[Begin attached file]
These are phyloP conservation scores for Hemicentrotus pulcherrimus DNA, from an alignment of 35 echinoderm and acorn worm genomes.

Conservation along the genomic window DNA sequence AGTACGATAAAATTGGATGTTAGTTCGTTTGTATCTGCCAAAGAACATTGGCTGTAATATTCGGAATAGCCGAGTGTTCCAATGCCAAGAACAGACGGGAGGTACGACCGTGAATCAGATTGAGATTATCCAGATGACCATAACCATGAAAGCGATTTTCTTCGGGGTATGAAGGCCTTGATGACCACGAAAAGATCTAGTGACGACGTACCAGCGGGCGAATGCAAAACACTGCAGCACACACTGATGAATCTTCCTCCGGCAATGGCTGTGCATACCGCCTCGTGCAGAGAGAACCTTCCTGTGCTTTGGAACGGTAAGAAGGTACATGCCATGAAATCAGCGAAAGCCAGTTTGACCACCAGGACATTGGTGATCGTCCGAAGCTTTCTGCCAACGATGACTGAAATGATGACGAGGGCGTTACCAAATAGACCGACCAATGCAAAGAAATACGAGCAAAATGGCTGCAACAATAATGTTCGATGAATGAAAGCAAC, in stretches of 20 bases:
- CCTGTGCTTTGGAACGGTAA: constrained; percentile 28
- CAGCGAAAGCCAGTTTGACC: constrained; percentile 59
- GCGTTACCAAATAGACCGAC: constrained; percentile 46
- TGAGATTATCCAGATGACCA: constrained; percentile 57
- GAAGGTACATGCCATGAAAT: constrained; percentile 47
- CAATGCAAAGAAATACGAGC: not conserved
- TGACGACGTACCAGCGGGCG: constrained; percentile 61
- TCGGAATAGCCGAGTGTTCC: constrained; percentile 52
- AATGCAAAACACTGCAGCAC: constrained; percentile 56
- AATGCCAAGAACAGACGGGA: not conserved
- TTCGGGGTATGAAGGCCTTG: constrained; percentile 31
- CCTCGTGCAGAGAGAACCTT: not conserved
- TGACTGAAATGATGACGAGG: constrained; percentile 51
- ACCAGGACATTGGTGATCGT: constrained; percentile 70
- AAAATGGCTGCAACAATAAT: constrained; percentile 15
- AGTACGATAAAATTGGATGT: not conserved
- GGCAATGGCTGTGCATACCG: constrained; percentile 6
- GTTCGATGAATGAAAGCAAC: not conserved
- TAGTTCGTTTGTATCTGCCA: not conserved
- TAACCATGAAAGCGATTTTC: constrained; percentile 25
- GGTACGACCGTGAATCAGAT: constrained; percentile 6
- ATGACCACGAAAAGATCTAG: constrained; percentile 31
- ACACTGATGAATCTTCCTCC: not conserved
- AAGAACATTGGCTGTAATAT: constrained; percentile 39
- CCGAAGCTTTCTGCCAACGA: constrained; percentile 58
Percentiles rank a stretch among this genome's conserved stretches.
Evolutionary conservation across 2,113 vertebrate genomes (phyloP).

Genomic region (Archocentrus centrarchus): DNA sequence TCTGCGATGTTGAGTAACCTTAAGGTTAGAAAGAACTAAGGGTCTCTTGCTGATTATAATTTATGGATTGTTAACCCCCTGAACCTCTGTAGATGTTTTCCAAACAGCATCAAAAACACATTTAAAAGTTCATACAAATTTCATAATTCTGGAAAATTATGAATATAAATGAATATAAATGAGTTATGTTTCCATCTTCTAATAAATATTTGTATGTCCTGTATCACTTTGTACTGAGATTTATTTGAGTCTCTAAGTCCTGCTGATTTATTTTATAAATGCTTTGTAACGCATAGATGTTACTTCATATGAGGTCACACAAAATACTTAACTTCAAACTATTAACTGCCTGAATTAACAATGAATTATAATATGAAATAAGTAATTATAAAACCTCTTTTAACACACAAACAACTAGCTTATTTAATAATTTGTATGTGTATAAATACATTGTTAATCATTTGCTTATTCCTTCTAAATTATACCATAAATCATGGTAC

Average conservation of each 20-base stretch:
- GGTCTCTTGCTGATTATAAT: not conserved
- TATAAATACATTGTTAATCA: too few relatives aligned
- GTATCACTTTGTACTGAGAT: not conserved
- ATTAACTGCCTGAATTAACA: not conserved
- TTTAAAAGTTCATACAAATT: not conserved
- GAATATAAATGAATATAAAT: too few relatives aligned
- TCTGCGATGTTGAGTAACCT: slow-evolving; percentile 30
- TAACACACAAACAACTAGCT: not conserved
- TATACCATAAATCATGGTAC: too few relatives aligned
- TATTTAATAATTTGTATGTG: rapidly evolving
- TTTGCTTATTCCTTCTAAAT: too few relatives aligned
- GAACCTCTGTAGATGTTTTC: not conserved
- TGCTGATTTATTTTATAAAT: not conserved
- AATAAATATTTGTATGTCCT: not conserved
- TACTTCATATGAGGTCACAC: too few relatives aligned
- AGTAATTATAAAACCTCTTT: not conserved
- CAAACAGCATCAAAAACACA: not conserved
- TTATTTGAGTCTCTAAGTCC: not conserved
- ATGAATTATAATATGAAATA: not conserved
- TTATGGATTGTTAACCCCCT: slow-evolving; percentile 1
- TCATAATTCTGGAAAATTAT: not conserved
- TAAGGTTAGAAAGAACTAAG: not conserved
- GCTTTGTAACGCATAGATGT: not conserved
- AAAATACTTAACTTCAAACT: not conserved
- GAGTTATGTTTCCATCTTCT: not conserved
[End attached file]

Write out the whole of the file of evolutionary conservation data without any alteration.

These are phyloP conservation scores for Hemicentrotus pulcherrimus DNA, from an alignment of 35 echinoderm and acorn worm genomes.

Conservation along the genomic window DNA sequence AGTACGATAAAATTGGATGTTAGTTCGTTTGTATCTGCCAAAGAACATTGGCTGTAATATTCGGAATAGCCGAGTGTTCCAATGCCAAGAACAGACGGGAGGTACGACCGTGAATCAGATTGAGATTATCCAGATGACCATAACCATGAAAGCGATTTTCTTCGGGGTATGAAGGCCTTGATGACCACGAAAAGATCTAGTGACGACGTACCAGCGGGCGAATGCAAAACACTGCAGCACACACTGATGAATCTTCCTCCGGCAATGGCTGTGCATACCGCCTCGTGCAGAGAGAACCTTCCTGTGCTTTGGAACGGTAAGAAGGTACATGCCATGAAATCAGCGAAAGCCAGTTTGACCACCAGGACATTGGTGATCGTCCGAAGCTTTCTGCCAACGATGACTGAAATGATGACGAGGGCGTTACCAAATAGACCGACCAATGCAAAGAAATACGAGCAAAATGGCTGCAACAATAATGTTCGATGAATGAAAGCAAC, in stretches of 20 bases:
- CCTGTGCTTTGGAACGGTAA: constrained; percentile 28
- CAGCGAAAGCCAGTTTGACC: constrained; percentile 59
- GCGTTACCAAATAGACCGAC: constrained; percentile 46
- TGAGATTATCCAGATGACCA: constrained; percentile 57
- GAAGGTACATGCCATGAAAT: constrained; percentile 47
- CAATGCAAAGAAATACGAGC: not conserved
- TGACGACGTACCAGCGGGCG: constrained; percentile 61
- TCGGAATAGCCGAGTGTTCC: constrained; percentile 52
- AATGCAAAACACTGCAGCAC: constrained; percentile 56
- AATGCCAAGAACAGACGGGA: not conserved
- TTCGGGGTATGAAGGCCTTG: constrained; percentile 31
- CCTCGTGCAGAGAGAACCTT: not conserved
- TGACTGAAATGATGACGAGG: constrained; percentile 51
- ACCAGGACATTGGTGATCGT: constrained; percentile 70
- AAAATGGCTGCAACAATAAT: constrained; percentile 15
- AGTACGATAAAATTGGATGT: not conserved
- GGCAATGGCTGTGCATACCG: constrained; percentile 6
- GTTCGATGAATGAAAGCAAC: not conserved
- TAGTTCGTTTGTATCTGCCA: not conserved
- TAACCATGAAAGCGATTTTC: constrained; percentile 25
- GGTACGACCGTGAATCAGAT: constrained; percentile 6
- ATGACCACGAAAAGATCTAG: constrained; percentile 31
- ACACTGATGAATCTTCCTCC: not conserved
- AAGAACATTGGCTGTAATAT: constrained; percentile 39
- CCGAAGCTTTCTGCCAACGA: constrained; percentile 58
Percentiles rank a stretch among this genome's conserved stretches.
Evolutionary conservation across 2,113 vertebrate genomes (phyloP).

Genomic region (Archocentrus centrarchus): DNA sequence TCTGCGATGTTGAGTAACCTTAAGGTTAGAAAGAACTAAGGGTCTCTTGCTGATTATAATTTATGGATTGTTAACCCCCTGAACCTCTGTAGATGTTTTCCAAACAGCATCAAAAACACATTTAAAAGTTCATACAAATTTCATAATTCTGGAAAATTATGAATATAAATGAATATAAATGAGTTATGTTTCCATCTTCTAATAAATATTTGTATGTCCTGTATCACTTTGTACTGAGATTTATTTGAGTCTCTAAGTCCTGCTGATTTATTTTATAAATGCTTTGTAACGCATAGATGTTACTTCATATGAGGTCACACAAAATACTTAACTTCAAACTATTAACTGCCTGAATTAACAATGAATTATAATATGAAATAAGTAATTATAAAACCTCTTTTAACACACAAACAACTAGCTTATTTAATAATTTGTATGTGTATAAATACATTGTTAATCATTTGCTTATTCCTTCTAAATTATACCATAAATCATGGTAC

Average conservation of each 20-base stretch:
- GGTCTCTTGCTGATTATAAT: not conserved
- TATAAATACATTGTTAATCA: too few relatives aligned
- GTATCACTTTGTACTGAGAT: not conserved
- ATTAACTGCCTGAATTAACA: not conserved
- TTTAAAAGTTCATACAAATT: not conserved
- GAATATAAATGAATATAAAT: too few relatives aligned
- TCTGCGATGTTGAGTAACCT: slow-evolving; percentile 30
- TAACACACAAACAACTAGCT: not conserved
- TATACCATAAATCATGGTAC: too few relatives aligned
- TATTTAATAATTTGTATGTG: rapidly evolving
- TTTGCTTATTCCTTCTAAAT: too few relatives aligned
- GAACCTCTGTAGATGTTTTC: not conserved
- TGCTGATTTATTTTATAAAT: not conserved
- AATAAATATTTGTATGTCCT: not conserved
- TACTTCATATGAGGTCACAC: too few relatives aligned
- AGTAATTATAAAACCTCTTT: not conserved
- CAAACAGCATCAAAAACACA: not conserved
- TTATTTGAGTCTCTAAGTCC: not conserved
- ATGAATTATAATATGAAATA: not conserved
- TTATGGATTGTTAACCCCCT: slow-evolving; percentile 1
- TCATAATTCTGGAAAATTAT: not conserved
- TAAGGTTAGAAAGAACTAAG: not conserved
- GCTTTGTAACGCATAGATGT: not conserved
- AAAATACTTAACTTCAAACT: not conserved
- GAGTTATGTTTCCATCTTCT: not conserved